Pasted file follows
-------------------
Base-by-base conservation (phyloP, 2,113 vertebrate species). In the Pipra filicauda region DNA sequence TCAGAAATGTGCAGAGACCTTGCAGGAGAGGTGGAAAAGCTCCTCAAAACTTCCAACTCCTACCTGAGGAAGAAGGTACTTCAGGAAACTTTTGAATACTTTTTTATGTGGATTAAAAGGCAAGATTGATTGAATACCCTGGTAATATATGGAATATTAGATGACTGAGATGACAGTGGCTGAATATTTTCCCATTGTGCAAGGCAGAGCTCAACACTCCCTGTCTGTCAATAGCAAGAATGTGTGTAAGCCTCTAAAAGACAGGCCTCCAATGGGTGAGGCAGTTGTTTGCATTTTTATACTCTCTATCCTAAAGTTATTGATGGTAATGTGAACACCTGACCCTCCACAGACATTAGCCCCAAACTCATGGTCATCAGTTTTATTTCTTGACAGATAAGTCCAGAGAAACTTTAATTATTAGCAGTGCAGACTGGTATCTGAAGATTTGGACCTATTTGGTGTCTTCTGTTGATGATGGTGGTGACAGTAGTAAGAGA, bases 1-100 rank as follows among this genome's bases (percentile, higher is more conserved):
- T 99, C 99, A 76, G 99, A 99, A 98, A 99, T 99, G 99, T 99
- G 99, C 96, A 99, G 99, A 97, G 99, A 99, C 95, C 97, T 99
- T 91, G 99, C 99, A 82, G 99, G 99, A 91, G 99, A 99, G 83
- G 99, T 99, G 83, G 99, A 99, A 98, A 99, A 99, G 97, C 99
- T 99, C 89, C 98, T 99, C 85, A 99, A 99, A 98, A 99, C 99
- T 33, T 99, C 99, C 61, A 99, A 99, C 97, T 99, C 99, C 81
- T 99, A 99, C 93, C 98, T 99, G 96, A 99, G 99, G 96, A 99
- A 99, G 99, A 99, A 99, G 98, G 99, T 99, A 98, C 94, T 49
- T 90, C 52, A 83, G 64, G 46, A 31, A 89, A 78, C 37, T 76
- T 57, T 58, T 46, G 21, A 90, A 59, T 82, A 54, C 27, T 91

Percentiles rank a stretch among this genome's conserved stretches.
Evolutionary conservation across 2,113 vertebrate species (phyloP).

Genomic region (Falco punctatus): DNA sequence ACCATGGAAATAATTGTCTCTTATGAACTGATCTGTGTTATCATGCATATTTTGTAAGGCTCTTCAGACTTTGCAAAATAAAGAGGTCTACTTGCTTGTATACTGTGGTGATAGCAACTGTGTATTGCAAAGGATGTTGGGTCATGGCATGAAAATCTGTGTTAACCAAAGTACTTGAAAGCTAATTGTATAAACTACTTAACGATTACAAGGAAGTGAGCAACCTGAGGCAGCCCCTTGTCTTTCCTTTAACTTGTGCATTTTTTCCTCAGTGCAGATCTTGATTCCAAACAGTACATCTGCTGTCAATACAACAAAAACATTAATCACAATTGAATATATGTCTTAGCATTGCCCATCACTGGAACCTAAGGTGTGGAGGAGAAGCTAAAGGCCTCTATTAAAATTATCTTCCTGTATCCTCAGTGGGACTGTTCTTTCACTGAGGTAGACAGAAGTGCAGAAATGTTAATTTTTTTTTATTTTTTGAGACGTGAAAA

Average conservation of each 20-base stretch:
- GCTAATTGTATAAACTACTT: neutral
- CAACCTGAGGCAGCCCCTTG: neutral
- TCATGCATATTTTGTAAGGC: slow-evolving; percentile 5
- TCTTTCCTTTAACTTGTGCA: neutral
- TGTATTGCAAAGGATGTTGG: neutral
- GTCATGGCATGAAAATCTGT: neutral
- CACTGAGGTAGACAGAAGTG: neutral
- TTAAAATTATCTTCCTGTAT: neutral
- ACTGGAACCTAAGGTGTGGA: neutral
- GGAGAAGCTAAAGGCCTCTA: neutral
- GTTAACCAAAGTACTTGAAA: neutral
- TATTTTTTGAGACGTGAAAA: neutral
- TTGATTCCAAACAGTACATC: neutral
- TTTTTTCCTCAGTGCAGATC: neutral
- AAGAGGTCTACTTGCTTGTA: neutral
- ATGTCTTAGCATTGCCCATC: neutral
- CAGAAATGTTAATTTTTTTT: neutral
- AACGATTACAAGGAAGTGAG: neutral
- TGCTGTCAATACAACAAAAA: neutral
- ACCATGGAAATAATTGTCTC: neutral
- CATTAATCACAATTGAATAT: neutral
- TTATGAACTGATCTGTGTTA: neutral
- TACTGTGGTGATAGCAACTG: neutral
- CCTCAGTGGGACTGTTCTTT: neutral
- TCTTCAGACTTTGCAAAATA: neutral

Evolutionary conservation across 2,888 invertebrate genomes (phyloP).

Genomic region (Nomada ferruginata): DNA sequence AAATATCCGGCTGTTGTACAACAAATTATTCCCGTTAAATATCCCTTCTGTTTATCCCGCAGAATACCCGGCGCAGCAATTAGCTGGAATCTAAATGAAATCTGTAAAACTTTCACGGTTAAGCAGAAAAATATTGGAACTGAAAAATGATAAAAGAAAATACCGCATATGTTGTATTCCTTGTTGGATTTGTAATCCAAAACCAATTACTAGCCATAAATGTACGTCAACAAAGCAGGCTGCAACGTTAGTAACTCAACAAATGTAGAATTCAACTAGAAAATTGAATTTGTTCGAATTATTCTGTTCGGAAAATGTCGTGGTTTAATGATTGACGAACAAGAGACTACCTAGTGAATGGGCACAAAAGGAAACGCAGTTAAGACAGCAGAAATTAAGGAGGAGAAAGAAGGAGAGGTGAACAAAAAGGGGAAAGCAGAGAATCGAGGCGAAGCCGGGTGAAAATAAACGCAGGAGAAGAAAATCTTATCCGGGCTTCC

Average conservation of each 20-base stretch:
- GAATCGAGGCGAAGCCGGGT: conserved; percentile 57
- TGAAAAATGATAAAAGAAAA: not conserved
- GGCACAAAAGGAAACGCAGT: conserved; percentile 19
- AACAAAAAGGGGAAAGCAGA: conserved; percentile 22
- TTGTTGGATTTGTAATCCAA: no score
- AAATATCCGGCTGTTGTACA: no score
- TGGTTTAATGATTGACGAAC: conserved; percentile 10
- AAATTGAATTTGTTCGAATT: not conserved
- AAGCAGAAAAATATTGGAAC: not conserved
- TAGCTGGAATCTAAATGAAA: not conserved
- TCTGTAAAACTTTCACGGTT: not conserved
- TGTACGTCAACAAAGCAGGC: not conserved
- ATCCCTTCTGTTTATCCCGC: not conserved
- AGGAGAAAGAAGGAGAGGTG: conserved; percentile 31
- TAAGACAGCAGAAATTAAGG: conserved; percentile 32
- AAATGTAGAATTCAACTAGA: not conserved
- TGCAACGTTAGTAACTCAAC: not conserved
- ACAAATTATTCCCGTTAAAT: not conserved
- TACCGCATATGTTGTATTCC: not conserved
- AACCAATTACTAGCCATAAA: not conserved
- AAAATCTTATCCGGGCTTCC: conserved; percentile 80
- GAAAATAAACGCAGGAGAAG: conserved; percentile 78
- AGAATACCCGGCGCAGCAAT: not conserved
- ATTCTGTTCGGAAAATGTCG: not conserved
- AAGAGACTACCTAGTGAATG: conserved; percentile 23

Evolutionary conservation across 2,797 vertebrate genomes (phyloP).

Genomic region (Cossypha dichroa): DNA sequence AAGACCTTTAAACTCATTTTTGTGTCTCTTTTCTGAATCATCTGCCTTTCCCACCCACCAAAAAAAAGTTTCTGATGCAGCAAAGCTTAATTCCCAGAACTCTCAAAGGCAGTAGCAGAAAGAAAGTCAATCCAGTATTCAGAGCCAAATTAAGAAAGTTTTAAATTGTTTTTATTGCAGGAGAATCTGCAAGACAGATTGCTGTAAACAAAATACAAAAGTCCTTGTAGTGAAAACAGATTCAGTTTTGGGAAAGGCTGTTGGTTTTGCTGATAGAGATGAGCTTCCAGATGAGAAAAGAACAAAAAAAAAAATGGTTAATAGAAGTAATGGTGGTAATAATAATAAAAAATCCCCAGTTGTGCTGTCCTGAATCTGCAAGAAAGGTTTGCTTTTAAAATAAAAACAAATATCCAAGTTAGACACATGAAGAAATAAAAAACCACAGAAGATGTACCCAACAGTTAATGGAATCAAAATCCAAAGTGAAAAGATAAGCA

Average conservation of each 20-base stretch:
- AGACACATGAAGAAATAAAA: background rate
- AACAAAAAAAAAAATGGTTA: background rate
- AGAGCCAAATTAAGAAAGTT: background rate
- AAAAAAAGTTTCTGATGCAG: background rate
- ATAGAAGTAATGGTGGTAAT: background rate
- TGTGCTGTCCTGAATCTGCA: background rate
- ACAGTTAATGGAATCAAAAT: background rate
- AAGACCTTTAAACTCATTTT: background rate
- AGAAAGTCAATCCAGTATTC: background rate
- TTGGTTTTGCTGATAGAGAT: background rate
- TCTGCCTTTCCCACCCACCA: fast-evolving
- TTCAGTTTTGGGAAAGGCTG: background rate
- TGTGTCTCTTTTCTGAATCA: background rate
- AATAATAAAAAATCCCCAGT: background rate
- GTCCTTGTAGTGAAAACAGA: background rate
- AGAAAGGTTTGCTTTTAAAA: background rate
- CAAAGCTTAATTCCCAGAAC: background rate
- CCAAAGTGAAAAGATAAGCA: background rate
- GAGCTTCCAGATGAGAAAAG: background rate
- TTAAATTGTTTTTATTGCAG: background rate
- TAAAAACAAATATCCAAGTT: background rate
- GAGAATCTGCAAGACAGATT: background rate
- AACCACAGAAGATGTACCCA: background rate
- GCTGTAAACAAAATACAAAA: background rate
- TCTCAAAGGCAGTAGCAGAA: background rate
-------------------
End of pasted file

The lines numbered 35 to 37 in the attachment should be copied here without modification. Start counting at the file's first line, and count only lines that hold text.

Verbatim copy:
- ACCATGGAAATAATTGTCTC: neutral
- CATTAATCACAATTGAATAT: neutral
- TTATGAACTGATCTGTGTTA: neutral